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Proofreading: Seven Key Strategies

Proofreading continues to become more and more essential in the modern workplace. From business to medicine, engineering, science, law, and more, every industry uses extensive written communication. Despite the proliferation of writing, though, many people struggle to ensure their writing is grammatically correct. There are many tools such as spell check or Grammarly, but grammar errors still end up making it to print or online on a daily basis.

Grammar may not matter a lot when you are sending a quick email to your coworker, but when it comes to creating a résumé, writing an article, or drafting a report, grammar is extremely important in both communicating your message accurately and ensuring your reader respects your message.

The next time you find yourself in a situation where the grammar of your writing is important enough you are stressed about proofreading, here are seven tips you can use to make sure your content ends up spotless and accurate.

Create a checklist

It is best to create a checklist of items to pay attention for and reference the checklist every time you proofread if you proofread your work on a consistent basis. For example, on a social media post you may want to have a checklist that includes:

  • Check the first word of each sentence for capitalization.
  • Verify the end of each sentence for punctuation.
  • Review each hashtag for spelling.
  • Watch for homonyms (words that have the same sound but different meanings).

Or for an article your checklist could include:

  • Check sentences and proper nouns for capitalization.
  • Verify all numbers are accurate.
  • Watch for homonyms.
  • Ensure names are spelled correctly.
  • Review all punctuation (e.g., “example,” vs. “example”, or this .. that vs. this … that).
  • Watch for double spaces after sentences (generally you should not double space after punctuation).

Refer to a style book

While style books will have much more information than you probably need for most proofreading, they can be very helpful in answering your questions about grammar. Should you spell it healthcare or health care? Should you capitalize millennial? And should you spell out numbers or use numerals?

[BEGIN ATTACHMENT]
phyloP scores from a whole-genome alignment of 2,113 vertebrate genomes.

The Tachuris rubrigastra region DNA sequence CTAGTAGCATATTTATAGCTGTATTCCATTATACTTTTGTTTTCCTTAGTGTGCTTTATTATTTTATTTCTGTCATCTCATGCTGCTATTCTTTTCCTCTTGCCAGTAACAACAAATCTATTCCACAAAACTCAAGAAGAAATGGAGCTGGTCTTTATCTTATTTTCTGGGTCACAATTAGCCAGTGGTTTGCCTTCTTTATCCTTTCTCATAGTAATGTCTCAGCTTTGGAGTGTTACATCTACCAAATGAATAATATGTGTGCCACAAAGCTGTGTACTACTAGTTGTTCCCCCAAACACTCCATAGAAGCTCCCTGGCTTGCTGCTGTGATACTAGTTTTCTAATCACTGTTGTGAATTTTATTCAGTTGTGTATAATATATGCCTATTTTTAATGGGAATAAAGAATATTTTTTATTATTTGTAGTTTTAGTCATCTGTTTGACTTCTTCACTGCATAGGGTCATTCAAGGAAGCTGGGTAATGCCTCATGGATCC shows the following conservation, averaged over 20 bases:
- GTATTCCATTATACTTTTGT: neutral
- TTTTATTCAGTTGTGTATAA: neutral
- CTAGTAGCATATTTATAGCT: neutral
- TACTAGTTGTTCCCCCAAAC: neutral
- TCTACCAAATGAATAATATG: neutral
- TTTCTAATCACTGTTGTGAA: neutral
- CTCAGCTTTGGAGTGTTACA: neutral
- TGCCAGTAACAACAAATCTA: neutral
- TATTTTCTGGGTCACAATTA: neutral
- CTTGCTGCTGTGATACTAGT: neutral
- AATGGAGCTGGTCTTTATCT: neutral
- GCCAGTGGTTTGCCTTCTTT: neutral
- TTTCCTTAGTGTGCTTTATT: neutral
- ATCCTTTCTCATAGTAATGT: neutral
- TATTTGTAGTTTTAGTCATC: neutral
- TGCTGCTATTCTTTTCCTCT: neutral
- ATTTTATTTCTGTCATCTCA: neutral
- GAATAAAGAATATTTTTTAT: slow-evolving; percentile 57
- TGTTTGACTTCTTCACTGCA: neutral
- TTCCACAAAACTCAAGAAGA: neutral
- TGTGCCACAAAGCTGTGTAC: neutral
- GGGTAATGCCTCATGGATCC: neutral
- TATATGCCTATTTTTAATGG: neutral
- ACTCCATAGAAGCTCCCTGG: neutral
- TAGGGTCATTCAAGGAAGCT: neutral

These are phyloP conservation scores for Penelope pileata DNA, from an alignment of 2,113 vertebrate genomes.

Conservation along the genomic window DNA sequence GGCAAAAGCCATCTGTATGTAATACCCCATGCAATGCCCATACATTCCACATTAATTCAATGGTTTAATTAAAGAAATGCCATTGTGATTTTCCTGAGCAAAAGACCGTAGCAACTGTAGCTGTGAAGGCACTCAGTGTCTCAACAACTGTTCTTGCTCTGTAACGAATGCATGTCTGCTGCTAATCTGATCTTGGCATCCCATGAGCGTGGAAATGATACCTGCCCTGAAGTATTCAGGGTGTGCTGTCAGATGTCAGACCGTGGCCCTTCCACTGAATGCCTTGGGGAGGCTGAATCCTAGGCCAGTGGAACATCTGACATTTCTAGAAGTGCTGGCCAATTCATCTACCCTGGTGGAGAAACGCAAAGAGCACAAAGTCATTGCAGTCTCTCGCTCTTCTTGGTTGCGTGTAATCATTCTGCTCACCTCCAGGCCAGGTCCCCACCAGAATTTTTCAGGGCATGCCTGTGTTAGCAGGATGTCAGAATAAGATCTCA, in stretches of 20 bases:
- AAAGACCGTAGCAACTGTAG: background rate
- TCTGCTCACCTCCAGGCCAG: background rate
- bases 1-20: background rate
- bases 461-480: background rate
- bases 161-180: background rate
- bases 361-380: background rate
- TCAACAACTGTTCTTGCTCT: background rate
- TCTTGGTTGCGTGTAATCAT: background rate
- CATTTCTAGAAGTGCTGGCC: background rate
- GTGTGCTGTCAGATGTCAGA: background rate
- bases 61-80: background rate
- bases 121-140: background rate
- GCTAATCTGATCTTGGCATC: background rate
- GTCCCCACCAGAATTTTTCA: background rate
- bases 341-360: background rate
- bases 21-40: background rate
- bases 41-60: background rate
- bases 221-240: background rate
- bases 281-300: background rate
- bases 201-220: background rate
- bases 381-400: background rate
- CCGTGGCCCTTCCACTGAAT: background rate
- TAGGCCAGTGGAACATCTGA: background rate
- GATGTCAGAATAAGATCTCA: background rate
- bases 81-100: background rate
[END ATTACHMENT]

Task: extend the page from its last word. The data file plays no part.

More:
The two most popular are the AP Stylebook and the MLA Handbook. There are many more, including The Chicago Manual of Style and the Publication Manual of the American Psychological Association, but of course it will depend on who your audience is.

Come back later

Take a break for a day or two after you’ve written your item before you proofread it. This allows your mind time to clear and allows you to approach your writing with a fresh perspective. If you proofread it too soon after you’ve written it, you will automatically correct errors in your mind without even knowing it.

Read your text backward

Your mind often fills in the blanks for you, shuffles letters around so a word looks like it is spelled correctly, and does all sorts of other things without you even knowing it when you are reading. But if you read text backward, starting at the very end of the document and reading each sentence backward, you will see each word for what it really is—misspelling and all.

Print it out

Seeing your writing in a different, more tangible format often helps you catch errors you wouldn’t otherwise notice. There is debate over whether reading an item on a screen is just as good as on paper, but no matter the debates—reading it in a different format always helps.

Read it out loud

Shut off all the noise and distractions around you and read aloud. This forces you to read slower, and you may end up hearing problems you don’t see. It also forces you to eliminate distractions such as your phone, email, music, or television.

Hire someone

Finally, having a professional proofread or edit your content can be a smart decision if it is an important piece of writing. Having someone who is trained to spot errors can drastically improve your writing and help you succeed in your goals, whether they be academic, professional, or even personal.

This article originally appeared at

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